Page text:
He'll be back, after all.
The Seahawks have signed Marshawn Lynch to a two-year contract extension through the 2017 season. The agreement also gives him $5 million more guaranteed than he was previously scheduled to make this year under his old deal that was to expire following the 2015 season.
Here's the official word from the team on its 1,600-yard running back who had an NFL-leading 19 total touchdowns last regular season and postseason getting his new deal. He turns 29 next month:
The deal gives Lynch $12 million guaranteed this season -- $4.5 million in a fully guaranteed base salary plus a $7.5 million signing bonus. It is worth $24 million total for the final two, new seasons of 2016 and '17, though it's conceivable Lynch could retire before then.
The timing of the signing is a favor to the Seahawks. Tomorrow is the first day they and every other NFL team can begin negotiating with unrestricted free agents, and Tuesday is the first day of the free-agency signing period for this year. Now Seattle general manager John Schneider and his staff know they don't need to go shopping for a new lead runner for next season.
Until late this afternoon, the Seahawks were in the same status they had been since after the Super Bowl Feb. 1, waiting to get word from Lynch on whether he will agree to a new contract to play in 2015. Then Lynch flew from his hometown of Oakland to SeaTac airport on a Southwest Airlines commercial flight today accompanied by his agent Doug Hendrickson for a meeting at Seahawks headquarters in Renton.
Lynch at team headquarters in the offseason is more rare than him talking to he media.
ESPN first reported today Lynch has agreed to the new contract for one year and $11 million with the Seahawks that the star running back and two-time defending NFC champions have been negotiating for months -- "before you guys even knew," as coach Pete Carroll put it for the running back the Seahawks have wanted back all along, despite national reports starting in October that the team was tired of his "act" and would release him after this past season.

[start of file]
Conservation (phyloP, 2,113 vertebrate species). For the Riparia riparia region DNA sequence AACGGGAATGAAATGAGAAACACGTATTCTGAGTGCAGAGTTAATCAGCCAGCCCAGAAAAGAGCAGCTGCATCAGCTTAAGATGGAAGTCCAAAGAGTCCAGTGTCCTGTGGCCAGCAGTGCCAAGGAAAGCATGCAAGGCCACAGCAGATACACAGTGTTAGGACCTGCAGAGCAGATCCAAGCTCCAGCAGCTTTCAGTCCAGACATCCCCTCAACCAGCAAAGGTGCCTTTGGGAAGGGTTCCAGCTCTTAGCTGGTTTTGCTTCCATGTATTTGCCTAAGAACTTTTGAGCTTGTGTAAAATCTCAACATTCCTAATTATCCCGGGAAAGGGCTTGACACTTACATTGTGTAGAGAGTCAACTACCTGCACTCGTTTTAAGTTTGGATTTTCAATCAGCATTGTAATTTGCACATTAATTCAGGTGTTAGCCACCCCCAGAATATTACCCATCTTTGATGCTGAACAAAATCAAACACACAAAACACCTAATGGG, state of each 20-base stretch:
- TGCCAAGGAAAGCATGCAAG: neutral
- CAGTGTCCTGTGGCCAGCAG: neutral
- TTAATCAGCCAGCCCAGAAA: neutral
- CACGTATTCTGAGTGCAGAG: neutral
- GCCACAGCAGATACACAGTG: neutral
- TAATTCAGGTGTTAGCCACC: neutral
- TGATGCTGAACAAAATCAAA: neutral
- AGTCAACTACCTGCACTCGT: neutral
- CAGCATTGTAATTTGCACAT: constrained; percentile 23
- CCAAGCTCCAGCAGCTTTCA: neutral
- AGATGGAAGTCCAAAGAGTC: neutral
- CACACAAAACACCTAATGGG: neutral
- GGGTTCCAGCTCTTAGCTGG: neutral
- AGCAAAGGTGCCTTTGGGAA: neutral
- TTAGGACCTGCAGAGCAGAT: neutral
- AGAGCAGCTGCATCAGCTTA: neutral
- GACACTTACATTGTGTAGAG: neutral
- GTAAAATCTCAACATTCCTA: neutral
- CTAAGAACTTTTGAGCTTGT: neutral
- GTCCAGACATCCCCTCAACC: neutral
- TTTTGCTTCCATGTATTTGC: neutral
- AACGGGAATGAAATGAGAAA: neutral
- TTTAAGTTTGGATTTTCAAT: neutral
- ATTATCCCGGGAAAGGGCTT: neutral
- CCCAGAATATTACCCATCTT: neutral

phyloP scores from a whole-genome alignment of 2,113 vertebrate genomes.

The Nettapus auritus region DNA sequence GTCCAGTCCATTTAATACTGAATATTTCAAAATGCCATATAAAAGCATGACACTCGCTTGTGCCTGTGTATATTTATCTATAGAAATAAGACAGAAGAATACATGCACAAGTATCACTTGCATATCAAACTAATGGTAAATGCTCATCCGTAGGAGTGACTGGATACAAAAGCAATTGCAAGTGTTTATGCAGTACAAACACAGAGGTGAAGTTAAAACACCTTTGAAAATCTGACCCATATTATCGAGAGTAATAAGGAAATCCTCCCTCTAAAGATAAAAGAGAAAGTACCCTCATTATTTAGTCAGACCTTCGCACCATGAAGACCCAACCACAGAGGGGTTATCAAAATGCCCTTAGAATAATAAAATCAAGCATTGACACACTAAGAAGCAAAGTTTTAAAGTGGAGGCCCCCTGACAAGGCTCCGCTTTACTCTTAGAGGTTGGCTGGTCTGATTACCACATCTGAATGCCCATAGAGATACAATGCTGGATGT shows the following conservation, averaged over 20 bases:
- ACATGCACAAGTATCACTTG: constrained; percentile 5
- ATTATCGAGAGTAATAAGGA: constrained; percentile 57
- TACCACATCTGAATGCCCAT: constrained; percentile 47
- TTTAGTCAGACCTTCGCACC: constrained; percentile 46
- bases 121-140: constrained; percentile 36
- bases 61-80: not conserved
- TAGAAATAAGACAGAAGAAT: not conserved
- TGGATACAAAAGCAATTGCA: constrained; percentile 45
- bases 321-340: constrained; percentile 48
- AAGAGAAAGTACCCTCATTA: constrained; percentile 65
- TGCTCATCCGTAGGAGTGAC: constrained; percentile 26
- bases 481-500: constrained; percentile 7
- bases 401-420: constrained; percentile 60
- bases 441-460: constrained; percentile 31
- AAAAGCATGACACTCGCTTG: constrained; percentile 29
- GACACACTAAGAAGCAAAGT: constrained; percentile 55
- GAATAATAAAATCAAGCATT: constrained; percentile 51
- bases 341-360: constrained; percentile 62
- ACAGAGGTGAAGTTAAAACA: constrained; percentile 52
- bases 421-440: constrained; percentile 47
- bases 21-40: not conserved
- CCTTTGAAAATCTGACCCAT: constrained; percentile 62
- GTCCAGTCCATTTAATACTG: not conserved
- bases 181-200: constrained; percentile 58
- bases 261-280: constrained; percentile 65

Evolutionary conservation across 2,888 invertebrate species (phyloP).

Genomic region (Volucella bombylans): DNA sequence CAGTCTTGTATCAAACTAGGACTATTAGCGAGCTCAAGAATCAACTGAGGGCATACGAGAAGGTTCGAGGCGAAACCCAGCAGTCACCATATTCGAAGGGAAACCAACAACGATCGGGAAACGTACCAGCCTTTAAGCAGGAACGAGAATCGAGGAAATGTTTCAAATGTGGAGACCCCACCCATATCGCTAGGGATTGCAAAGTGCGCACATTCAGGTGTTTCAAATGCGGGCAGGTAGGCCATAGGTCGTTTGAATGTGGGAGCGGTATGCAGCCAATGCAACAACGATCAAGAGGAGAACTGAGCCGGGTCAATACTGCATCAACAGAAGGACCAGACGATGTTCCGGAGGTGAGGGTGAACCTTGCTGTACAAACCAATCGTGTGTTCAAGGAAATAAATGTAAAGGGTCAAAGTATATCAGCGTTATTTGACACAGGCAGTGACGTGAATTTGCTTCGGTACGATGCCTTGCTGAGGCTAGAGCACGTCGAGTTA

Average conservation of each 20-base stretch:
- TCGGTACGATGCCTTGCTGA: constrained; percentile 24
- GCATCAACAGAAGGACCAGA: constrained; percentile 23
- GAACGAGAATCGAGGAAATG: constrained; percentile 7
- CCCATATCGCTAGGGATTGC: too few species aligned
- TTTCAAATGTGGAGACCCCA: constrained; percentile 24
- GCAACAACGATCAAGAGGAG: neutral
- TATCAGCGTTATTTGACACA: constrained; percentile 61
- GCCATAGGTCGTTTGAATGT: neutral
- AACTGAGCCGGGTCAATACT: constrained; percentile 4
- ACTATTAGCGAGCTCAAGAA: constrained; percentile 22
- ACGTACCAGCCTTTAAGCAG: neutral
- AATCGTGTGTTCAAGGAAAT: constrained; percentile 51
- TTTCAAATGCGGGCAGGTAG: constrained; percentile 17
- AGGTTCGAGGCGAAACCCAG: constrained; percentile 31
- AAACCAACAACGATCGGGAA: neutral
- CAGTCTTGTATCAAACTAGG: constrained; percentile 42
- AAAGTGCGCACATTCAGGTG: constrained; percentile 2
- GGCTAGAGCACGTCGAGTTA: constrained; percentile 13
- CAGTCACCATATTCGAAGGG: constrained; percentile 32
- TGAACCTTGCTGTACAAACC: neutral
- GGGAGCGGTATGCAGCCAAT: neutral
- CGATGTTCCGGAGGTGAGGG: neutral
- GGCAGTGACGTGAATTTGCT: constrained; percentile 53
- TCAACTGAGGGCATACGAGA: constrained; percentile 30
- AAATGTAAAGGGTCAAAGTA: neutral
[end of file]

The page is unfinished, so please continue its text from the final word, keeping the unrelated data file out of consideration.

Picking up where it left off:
Pro Football Talk first reported the numbers that make salary cap sense for the Seahawks: three years total (counting the re-worked 2015), $31 million in potential total value with the $12 million guaranteed in 2015. The new deal carries a salary-cap hit to the Seahawks of $8.5 million this year, the same as his old contract that was due to expire after the 2015 season). If Lynch decides to retire after the 2015 season Seattle would absorb $7.5 million in acceleration cap costs in 2016.
In return they get the most productive runner in the league for the last four seasons, the bull around whom the entire offense revolves, back at the same cap cost for this year -- and a happier and thus presumably motivated Lynch for next season with $5 million more guaranteed cash in his baggy pockets. The Seahawks didn't have a ready replacement with nearly the credentials or ability to impact the entire offense at the ready -- not backups Robert Turbin or Christine Michael -- had they been unable to lure Lynch back. Now, Seattle has another year and one, possibly two drafts to find an eventual successor to Lynch.
Also today, the Seahawks released veteran tight end Zach Miller, who missed most of last season and needed two ankle surgeries, then failed a team physical. He was scheduled to have a cap hit of $3,39 million against the team in 2015, the final year of the 29-year old's $6 million contract. Seattle absorbs $1 million against its cap of $148 million for this year to release Miller, who played in 48 regular-season games over four seasons after Seattle acquired him from Oakland. This move puts Seattle squarely in the market for a tight end either in free agency or, in the draft that begins April 30 -- or in both.